While suede is a great alternative to traditional leather, it requires a completely different cleaning method.
Considering suede can pick up marks and stains more easily than leather, knowing a proper cleaning method is a must.
In this article, you’ll learn how to clean suede shoes using both specialised products and things you probably already have at home.
What Is Suede?
To understand how to clean suede, we should first discuss what it actually is and how it differs from leather. So, what is suede?
Suede is essentially the other side of a piece of leather. Traditional leather shoes are made from the outer side of a skin, whereas suede is the inner layer. It has a soft, fuzzy finish that’s called the nap.
The characteristics of suede are:
- Soft, fuzzy finish
- Thinner than leather
- More flexible (easier to break in and more comfortable)
- Less durability than leather
Its texture means it can stain and mark more easily because it’s essentially more like fabric than normal leather.
The nap can absorb moisture and pigments, leading to stains. But it retains the characteristic of leather that it doesn’t take too well to water.
How to Clean Suede Shoes
Cleaning suede isn’t difficult, provided you’ve got the right products.
You can use liquid-based products to clean suede shoes, but it’s best to use something with a low evaporation point. Depending on what you have to hand, some of the best products include:
- White vinegar
- Rubbing alcohol (isopropyl alcohol)
- Suede shampoo or cleaner like Kiwi Suede & Nubuck Quick Dry Cleaner
The steps for cleaning suede are as follows:
- Start by removing dry dirt with a stiff brush. You can buy dedicated suede brushes but a toothbrush, household brush or metal-bristled brush will work fine.
- If possible, brush your suede shoes in the same direction (such as front to back). This will minimise damage to the nap.
- Pour a small amount of white vinegar or rubbing alcohol onto a clean cloth and rub the stains. Try not to rub too hard, as you could damage the suede.
- Once the product has dried, use a softer brush to restore the nap.
- Finally, use a protector spray like Kaps Nano Protector if you want to give your shoes some stain resistance for the future.
If you’re using suede shampoo, simply follow the instructions on the product. It usually involves spraying it on, leaving it, and then wiping it away. But the method above will work just as well if you don’t want to buy a new product.
Also, for superficial stains, you can try using a pencil eraser. Erasers are gentle enough to pull out minor stains without causing any damage to the suede.
How Often to Clean Suede Shoes
Depending on how often you wear your suede shoes, you should be cleaning them once a month or so.
This doesn’t mean giving them a deep clean with vinegar or rubbing alcohol. It involves just giving them a quick brush over to remove dried-on dirt and keep the nap fresh.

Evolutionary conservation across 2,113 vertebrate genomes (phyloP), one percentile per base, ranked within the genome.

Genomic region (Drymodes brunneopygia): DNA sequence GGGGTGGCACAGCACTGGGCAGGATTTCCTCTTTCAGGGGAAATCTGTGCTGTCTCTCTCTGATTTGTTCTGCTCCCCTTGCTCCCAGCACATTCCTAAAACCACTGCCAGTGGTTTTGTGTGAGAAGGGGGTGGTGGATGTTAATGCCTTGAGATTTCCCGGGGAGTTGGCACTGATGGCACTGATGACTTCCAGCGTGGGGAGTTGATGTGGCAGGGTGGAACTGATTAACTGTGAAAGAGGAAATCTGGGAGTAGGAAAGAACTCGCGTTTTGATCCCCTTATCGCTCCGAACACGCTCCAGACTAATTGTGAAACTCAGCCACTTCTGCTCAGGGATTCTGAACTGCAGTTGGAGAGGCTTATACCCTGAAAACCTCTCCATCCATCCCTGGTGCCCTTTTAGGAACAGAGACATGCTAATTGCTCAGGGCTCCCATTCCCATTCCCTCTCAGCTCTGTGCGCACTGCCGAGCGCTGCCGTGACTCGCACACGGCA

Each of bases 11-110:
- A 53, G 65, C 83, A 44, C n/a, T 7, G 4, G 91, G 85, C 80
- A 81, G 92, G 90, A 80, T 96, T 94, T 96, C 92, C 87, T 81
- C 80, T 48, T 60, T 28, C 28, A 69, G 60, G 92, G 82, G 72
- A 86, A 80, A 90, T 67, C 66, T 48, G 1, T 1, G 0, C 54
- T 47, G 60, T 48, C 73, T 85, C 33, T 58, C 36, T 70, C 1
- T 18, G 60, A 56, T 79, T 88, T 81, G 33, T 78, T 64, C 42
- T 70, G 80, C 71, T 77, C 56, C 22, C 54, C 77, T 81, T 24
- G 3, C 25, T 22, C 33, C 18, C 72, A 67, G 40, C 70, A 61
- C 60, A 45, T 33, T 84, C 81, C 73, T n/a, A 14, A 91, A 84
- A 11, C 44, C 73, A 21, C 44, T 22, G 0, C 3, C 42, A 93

Make sure you reapply protector spray every time, as it’ll make cleaning your suede shoes much easier.
Is It OK to Clean Suede with Water?
It is OK to use water to clean suede, but you need to be very careful and sparing with the amount you use.
There are products that do a better job than water for suede cleaning, so you might as well avoid it altogether. It’s fine to use water-based liquids (like white vinegar) because you won’t use much of them.
Why shouldn’t you use water to clean suede shoes? It’s pretty simple: suede absorbs water.
As it dries, the suede goes stiff and can even become brittle. The best comparison is what happens to your skin if you wash it but don’t moisturise after. It dries out and loses elasticity. And, after all, suede is made from skin.
You shouldn’t need to apply dedicated moisturiser to suede shoes, though. Cleaning them regularly and using protector spray will keep water out, so the suede should stay supple and healthy without any further intervention. Applying products like leather cream can ruin the nap because it isn’t absorbed in the same way as with normal leather.
How to Restore Bald Suede
As part of your suede cleaning process, you might notice that your shoes have bald spots. This is pretty common on the toes or the heels depending on how you walk and put the shoes on.
Bald spots happen when the nap wears down or flattens and ends up looking like leather.
Depending on the suede’s colour, bald spots can be quite obvious. Luckily, it’s not a difficult problem to solve, as long as the spot isn’t too discoloured. Restoring bald suede basically involves lifting it or recolouring it.
A couple of options to try include:
Using fine-grit sandpaper, rub the bald spot very lightly. This essentially creates new nap and makes the bald spot less obvious.
Of course, it won’t look exactly like the original suede, but it should hide fairly well on darker colours. Just don’t rub too hard because you don’t want to remove too much of the material.
Plenty of companies sell suede restorer spray. It’s essentially spray paint. Colour matching can be difficult, but it’s one of the most effective ways to hide a discoloured bald spot.
To go against earlier advice, you can use steam to lift the nap in bald areas. It’s easiest to use an iron, but a kettle will also work (just be careful because steam is obviously hot).
Hold your suede shoe over steam for a few minutes, and then go over the area with a metal-bristled brush. Try not to saturate the area with water. If you do, use a cloth to dab off excess water.
Final Thoughts on Cleaning Suede Shoes
Cleaning suede shoes is pretty straightforward once you know how to treat it. In some ways, it acts just like normal leather, but in others, it works more like fabric.
As long as you’re gentle with the nap and don’t use too much water, you can’t go too wrong with cleaning suede.
Jacob is a freelance writer based in Wales, where he lives with his partner and two dogs. All his work is fuelled by extensive research and buckets of coffee.